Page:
Taiwan President Ma Ying-jeou, in proposing a peace initiative to ease tensions in the South China Sea, called for cooperation among governments, including China, that claim all or parts of the ocean rich in oil, gas and fisheries.
Ma asked countries that claim the massive South China Sea to set aside sovereignty disputes and work together on resource exploration. His initiative suggests that no one nation take unilateral action that could inflame tensions.
Taiwan and five other governments claim the 3.5 million-square-kilometer ocean that stretches from the Taiwan's south coast to Singapore. But territorial tensions have escalated in the past year as China reclaims land and builds military facilities at several remote islets to extend its reach.
Ma unveiled his plan at an Asia-Pacific research forum in Taipei.
“We emphasize that whereas sovereignty cannot be divided, resources can be shared, thereby replacing the sovereignty disputes with resources sharing," he said.
Taiwan’s plan, aimed at easing tensions, comes amid a series of escalations in recent weeks.
Beijing has filed a formal complaint with the United States after a U.S. spy plane flew over one islet last week. Chinese officials called it a “provocative act.”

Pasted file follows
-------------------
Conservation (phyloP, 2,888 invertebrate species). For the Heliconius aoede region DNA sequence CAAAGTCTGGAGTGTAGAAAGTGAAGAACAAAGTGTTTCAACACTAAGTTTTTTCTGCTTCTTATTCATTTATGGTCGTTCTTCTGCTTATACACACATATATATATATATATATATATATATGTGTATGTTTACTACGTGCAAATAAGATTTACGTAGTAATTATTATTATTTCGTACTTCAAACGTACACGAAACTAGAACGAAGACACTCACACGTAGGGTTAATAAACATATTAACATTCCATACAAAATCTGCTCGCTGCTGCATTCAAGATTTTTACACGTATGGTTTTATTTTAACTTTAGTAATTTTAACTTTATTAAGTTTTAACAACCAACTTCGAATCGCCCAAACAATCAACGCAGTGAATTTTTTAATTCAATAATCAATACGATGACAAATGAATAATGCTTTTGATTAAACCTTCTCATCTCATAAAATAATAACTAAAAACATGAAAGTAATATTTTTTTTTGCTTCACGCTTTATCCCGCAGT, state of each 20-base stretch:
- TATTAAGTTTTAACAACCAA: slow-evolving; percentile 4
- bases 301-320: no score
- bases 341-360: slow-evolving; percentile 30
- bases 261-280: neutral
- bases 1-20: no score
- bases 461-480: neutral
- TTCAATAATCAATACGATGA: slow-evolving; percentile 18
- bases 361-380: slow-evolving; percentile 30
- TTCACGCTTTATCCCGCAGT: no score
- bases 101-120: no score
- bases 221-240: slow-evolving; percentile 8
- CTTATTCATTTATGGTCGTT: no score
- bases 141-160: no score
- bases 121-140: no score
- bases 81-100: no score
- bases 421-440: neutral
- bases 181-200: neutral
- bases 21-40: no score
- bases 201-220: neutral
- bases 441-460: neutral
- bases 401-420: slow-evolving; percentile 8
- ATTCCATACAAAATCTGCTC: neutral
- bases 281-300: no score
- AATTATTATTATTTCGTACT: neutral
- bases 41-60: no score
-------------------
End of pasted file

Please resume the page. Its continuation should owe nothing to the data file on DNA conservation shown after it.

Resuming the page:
U.S. officials, saying the surveillance flights are aimed at monitoring the ongoing construction on the islands, said the flights are operating in international airspace, which China does not control.
Japan has also grown more active as it vies with China over rights to another ocean, the East China Sea.
For the first time, Japan will send 40 troops to join a U.S.-Australian military exercise to be held in July. Tokyo has separately offered defense aid to Vietnam and the Philippines. Taiwan, China, Brunei, Malaysia, Vietnam and the Philippines claim all or parts of the South China Sea.
Taiwan’s initiative proposes establishing systems to let various countries use the sea for humanitarian assistance, disaster relief and environmental protection. In 2012, Ma proposed a peace initiative for settling disputes in the East China Sea, parts of which are claimed by his government as well as China and Japan.
Joanna Lei, chief executive officer of the Chunghua 21st Century Think Tank in Taiwan, said President Ma’s peace initiative may remind others of the Taiwanese claim.
“It is the least a president can and should do. If everyone else discusses regional events and interests, at least you should state your claim. You have the equal claim as a country within the territory and should be consulted," Lei said.
Tuesday’s announcement also lets Ma’s Nationalist Party flex foreign policy muscle ahead of tough elections in January.
But the peace initiative is unlikely to garner a response outside Taiwan as the government has no formal diplomatic ties with the other maritime claimants. China claims sovereignty over Taiwan itself and has used its economic clout to ask that other countries avoid relations that would cast the island as a separate country.